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Recently in the news, we've been hearing a lot about taxes, power, austerity measures, the plight of Social Security and the right wing's attack against the health care law. Who's telling the truth?
In other countries around the world, when the youth and the oppressed have been pushed to the limits, they demonstrate in the streets for real and positive change. Here in the U.S., well ... we're given Super Bowl Sunday to soothe the pain away.
Following is how everyone should digest their daily dose of the national news.
Excerpt from the 6th edition of Who Rules America?: Challenges to Corporate and Class Dominance by G. William Domhoff, published in 2010 by McGraw-Hill:
"... Although the corporate community focuses its complaints on taxes and government spending, the deeper issue is power: In particular, its leaders are wary of the federal government due to its capacity to aid average Americans by (1) creating government jobs for the unemployed, which might make people less likely to take low-paying or dangerous positions in the private sector; (2) making health, unemployment, and social security benefits more generous, which also might make people less willing to work in low-paying jobs; (3) helping employees gain greater workplace rights and protections, which would make it more difficult to control the workplace; and (4) investing tax dollars in publicly controlled enterprises, which might compete with private corporations. The corporate community generally opposes all of these possibilities on the grounds that they might increase taxes, impede economic growth, or limit freedom. Most of all, however, corporate leaders oppose any government support for unions because unions are a potential organizational base for advocating a whole range of policies that threaten corporate power. In a phrase, control of labor markets is a crucial issue in the eyes of the corporate community.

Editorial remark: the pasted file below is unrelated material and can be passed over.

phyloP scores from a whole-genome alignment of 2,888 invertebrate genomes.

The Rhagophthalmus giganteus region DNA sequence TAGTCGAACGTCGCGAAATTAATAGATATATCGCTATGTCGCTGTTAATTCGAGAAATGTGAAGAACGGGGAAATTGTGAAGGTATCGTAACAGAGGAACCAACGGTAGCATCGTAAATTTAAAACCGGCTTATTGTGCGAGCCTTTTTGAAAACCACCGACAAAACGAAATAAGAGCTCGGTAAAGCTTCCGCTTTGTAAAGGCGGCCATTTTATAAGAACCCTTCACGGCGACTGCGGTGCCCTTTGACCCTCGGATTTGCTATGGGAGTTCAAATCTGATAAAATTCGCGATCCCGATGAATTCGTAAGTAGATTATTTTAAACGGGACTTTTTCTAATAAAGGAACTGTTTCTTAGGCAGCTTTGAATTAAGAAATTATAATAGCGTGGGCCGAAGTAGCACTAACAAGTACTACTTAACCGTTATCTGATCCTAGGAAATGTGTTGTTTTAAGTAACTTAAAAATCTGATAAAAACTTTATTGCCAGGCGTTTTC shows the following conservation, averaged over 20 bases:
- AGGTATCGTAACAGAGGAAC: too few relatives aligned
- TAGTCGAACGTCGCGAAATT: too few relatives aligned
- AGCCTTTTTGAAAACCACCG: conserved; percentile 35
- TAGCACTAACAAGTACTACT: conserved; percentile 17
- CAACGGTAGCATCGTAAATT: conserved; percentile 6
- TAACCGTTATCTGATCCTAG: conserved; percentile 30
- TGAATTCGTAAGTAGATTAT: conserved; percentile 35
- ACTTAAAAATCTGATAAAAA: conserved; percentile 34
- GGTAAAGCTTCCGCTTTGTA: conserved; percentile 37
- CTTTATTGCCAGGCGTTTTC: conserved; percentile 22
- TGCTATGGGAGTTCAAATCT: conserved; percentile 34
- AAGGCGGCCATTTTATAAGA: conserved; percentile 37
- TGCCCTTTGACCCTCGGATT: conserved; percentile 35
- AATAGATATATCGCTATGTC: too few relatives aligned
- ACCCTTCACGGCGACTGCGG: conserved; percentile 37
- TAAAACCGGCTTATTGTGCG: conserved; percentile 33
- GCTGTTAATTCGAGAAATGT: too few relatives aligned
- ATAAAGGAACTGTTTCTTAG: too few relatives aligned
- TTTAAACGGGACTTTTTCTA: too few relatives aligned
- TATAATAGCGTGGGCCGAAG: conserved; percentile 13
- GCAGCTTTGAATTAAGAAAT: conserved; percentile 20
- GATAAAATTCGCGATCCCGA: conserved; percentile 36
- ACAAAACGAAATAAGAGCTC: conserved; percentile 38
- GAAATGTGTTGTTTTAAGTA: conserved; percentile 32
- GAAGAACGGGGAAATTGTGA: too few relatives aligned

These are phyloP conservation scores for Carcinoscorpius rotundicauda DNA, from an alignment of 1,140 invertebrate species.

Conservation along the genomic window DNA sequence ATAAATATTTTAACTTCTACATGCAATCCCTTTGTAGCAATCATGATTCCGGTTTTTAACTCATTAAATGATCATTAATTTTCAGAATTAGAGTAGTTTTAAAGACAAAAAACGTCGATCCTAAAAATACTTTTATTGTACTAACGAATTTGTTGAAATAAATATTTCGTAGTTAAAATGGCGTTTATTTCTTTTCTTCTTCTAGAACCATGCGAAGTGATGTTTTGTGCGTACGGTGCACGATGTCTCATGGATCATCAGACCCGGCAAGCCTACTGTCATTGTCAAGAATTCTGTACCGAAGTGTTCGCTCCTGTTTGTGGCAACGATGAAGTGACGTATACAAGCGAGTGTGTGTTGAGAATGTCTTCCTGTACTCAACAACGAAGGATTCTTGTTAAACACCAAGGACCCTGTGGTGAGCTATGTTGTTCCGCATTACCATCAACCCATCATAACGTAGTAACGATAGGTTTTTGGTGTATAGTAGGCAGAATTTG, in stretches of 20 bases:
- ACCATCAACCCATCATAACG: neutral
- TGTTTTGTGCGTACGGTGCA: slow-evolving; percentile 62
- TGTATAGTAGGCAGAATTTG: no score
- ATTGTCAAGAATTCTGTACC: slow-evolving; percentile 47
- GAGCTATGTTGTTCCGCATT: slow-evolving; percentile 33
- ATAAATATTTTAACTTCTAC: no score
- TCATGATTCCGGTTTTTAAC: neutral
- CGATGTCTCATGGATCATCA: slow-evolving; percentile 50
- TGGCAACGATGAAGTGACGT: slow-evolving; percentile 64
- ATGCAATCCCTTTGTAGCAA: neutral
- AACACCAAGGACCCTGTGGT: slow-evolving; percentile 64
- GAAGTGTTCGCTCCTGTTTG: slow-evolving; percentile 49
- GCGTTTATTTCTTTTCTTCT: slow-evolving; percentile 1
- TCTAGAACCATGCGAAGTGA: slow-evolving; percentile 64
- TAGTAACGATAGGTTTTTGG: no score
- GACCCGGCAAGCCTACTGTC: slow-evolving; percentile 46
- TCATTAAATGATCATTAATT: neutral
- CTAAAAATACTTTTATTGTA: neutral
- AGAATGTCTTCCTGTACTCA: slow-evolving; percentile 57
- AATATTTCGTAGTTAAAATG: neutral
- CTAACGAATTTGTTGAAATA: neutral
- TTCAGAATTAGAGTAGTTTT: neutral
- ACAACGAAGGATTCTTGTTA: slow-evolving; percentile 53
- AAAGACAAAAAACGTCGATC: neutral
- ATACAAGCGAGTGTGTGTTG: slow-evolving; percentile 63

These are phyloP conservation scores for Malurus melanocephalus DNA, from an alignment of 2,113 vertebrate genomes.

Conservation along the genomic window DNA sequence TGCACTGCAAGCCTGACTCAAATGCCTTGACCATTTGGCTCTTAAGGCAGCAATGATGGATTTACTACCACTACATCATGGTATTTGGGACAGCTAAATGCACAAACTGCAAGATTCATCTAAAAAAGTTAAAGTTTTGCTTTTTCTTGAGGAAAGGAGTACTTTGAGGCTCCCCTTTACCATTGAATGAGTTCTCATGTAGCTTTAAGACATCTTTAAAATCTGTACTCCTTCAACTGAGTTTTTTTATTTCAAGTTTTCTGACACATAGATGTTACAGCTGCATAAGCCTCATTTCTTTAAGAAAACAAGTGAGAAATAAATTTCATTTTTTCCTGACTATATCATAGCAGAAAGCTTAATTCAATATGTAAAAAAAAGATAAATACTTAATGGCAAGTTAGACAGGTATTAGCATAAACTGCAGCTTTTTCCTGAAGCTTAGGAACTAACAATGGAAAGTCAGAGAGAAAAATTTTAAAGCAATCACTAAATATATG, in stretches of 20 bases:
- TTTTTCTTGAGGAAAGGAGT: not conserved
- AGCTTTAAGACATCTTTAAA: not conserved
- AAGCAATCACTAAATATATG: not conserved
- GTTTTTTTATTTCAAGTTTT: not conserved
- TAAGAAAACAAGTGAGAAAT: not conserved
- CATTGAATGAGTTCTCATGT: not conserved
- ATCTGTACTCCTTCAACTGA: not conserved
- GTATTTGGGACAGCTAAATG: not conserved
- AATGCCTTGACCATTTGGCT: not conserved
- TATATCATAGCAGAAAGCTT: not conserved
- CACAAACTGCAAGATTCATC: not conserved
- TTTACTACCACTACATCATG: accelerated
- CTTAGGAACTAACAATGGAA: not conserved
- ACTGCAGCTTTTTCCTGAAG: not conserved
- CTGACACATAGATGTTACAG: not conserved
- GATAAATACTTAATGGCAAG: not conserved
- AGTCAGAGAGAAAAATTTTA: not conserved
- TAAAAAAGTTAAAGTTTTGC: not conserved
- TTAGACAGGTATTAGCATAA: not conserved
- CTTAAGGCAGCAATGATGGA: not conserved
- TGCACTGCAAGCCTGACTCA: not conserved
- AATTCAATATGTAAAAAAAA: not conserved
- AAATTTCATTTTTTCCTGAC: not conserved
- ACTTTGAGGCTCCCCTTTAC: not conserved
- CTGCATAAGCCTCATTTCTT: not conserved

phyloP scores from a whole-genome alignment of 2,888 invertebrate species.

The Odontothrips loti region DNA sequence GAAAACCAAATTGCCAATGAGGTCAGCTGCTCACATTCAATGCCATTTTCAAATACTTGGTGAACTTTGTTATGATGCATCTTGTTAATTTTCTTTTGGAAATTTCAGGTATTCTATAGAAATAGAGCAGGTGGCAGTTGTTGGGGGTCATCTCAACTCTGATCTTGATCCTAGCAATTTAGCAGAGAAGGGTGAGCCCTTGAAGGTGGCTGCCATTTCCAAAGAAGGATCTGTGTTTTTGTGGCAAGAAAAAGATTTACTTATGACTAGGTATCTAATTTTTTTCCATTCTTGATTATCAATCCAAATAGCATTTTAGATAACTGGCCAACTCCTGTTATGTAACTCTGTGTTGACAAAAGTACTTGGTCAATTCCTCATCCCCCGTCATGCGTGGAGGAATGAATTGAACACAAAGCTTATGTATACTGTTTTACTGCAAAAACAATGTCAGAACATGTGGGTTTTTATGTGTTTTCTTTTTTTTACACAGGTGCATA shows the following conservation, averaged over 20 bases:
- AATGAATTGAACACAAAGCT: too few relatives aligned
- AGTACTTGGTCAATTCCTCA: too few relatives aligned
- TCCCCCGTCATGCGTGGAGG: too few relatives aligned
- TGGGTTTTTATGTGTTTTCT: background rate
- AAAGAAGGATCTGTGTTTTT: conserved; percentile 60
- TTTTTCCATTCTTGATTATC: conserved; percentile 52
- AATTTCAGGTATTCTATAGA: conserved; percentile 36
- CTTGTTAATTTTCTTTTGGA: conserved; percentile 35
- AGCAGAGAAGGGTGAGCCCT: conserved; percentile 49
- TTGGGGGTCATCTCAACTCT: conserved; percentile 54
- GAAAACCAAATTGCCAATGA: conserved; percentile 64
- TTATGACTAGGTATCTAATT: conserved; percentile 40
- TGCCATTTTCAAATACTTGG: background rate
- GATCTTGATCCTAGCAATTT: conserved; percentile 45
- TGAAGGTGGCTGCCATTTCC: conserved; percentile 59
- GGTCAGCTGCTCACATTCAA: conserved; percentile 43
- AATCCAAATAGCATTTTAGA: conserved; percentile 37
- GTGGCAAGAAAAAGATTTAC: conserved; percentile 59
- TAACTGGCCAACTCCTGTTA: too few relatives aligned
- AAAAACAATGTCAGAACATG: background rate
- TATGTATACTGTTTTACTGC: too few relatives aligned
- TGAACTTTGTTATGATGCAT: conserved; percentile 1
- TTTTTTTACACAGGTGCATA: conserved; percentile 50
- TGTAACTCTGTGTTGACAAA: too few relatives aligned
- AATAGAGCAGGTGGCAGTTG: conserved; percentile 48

In the context of the current economic crisis, the corporate community also is concerned that government leaders could take permanent control of the banks, mortgage companies, and automobile manufacturers it had to rescue in the last four months of 2008. Moderate conservatives within the corporate community are holding their breath and praising the efforts of the Obama Administration, but the ultraconservatives are loudly announcing their fear of "socialism," which is the term they use to express the fact that a strong government can control the economic sector, as it does in many countries that are far from socialist. They know that bailouts and financial rescues have occurred in the past - to save the fraudulently managed savings and loan industry in the 1980s, for example - but they worry that the current bailout may be too large and last too long for them to regain their former degree of dominance."